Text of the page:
© Submitted photo
Tom Hilton, chair of the P.E.I. Literacy Alliance, shakes hands with Kathy Hambly, executive director of the Greater Charlottetown Area Chamber of Commerce, are joining forces for the alliance’s annual general meeting.
The P.E.I. Literacy Alliance and Greater Charlottetown Area Chamber of Commerce are joining forces at the alliance’s upcoming annual general meeting.
“I can think of no better partner than the Chamber to demonstrate the impacts of low literacy on the economic and personal well-being of Islanders.” says Jinny Greaves, the alliance’s newly promoted manager.
The alliance’s 24th AGM will be held on Monday, Sept. 8 at 7 p.m. at the Rodd Charlottetown Hotel in the Provinces Room.
“We invite everyone with a stake in literacy to come to the most important AGM in the alliance’s 24-year history.” says alliance chair Tom Hilton.
Kathy Hambly, executive director of the chamber, will be the keynote speaker. Her presentation will mirror the chamber’s recent presentation to the education committee of the provincial legislature. They laid down the challenge that P.E.I. create the best education system with the best educational outcomes for students in the country.
Hambly agrees that now is the time for collaboration with the alliance and with the larger Island community.
“Strong literacy and numeracy skills are fundamental to economic well-being,” says Hambly.
“Literacy issues in the workplace result in lower productivity, lower employee morale, more accidents, limited choices for employees, and fewer new hires by employers. We look forward to working with the Alliance to promote a culture of literacy and learning so that Islanders and the Island economy may compete and prosper today, tomorrow and beyond.”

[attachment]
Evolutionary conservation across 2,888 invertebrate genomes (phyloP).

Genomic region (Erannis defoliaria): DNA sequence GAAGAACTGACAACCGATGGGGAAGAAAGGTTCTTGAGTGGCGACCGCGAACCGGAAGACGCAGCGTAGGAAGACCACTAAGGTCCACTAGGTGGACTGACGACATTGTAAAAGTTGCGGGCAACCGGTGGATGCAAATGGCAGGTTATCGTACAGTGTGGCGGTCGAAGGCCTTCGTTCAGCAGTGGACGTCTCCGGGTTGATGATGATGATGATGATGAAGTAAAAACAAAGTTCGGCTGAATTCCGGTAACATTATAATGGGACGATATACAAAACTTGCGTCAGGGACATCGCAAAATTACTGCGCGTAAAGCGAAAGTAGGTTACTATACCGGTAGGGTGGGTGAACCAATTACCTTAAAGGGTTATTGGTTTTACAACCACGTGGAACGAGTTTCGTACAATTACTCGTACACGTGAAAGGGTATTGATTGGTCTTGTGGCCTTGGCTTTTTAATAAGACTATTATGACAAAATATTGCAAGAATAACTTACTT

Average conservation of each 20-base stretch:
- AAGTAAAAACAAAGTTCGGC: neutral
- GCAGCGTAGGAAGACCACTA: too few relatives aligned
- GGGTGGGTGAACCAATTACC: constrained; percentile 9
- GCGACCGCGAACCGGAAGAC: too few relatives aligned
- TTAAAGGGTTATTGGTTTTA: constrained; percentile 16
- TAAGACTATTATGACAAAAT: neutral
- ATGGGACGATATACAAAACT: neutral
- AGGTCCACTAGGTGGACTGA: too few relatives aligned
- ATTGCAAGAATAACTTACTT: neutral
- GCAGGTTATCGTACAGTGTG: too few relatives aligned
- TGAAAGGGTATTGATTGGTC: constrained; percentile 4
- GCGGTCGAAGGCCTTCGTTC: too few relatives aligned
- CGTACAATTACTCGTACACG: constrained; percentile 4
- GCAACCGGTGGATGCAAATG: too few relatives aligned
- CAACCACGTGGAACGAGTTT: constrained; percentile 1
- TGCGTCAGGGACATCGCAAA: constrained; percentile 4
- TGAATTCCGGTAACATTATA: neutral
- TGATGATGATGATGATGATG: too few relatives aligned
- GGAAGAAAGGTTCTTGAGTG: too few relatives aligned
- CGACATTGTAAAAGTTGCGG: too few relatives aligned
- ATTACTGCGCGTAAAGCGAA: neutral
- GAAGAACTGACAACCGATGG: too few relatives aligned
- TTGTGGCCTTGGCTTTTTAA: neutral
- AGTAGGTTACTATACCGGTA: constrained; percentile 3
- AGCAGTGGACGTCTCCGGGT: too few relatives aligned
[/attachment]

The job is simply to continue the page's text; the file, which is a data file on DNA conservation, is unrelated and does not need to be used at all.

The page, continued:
Another topic of discussion at the AGM will be the recent loss of federal funding to provincial literacy organizations across the country.
“It’s a new day for the P.E.I. Literacy Alliance,” said Hilton.
“The loss of our core funding has had a huge impact on the alliance. We have had to restructure our organization to reflect this new fiscal reality,” said Hilton. “However, we are not giving up the fight against low-literacy in P.E.I. Over the next few months we will be focusing on finding alternative sources of funding so that we can continue to offer our programs to Islanders who need them most.”
He said literacy is a fundamental skill.
“Currently 43 per cent of working age Islanders lack the reading and writing skills needed to participate fully in our knowledge economy. We must work together to create a culture of literacy and learning for our Island to prosper.”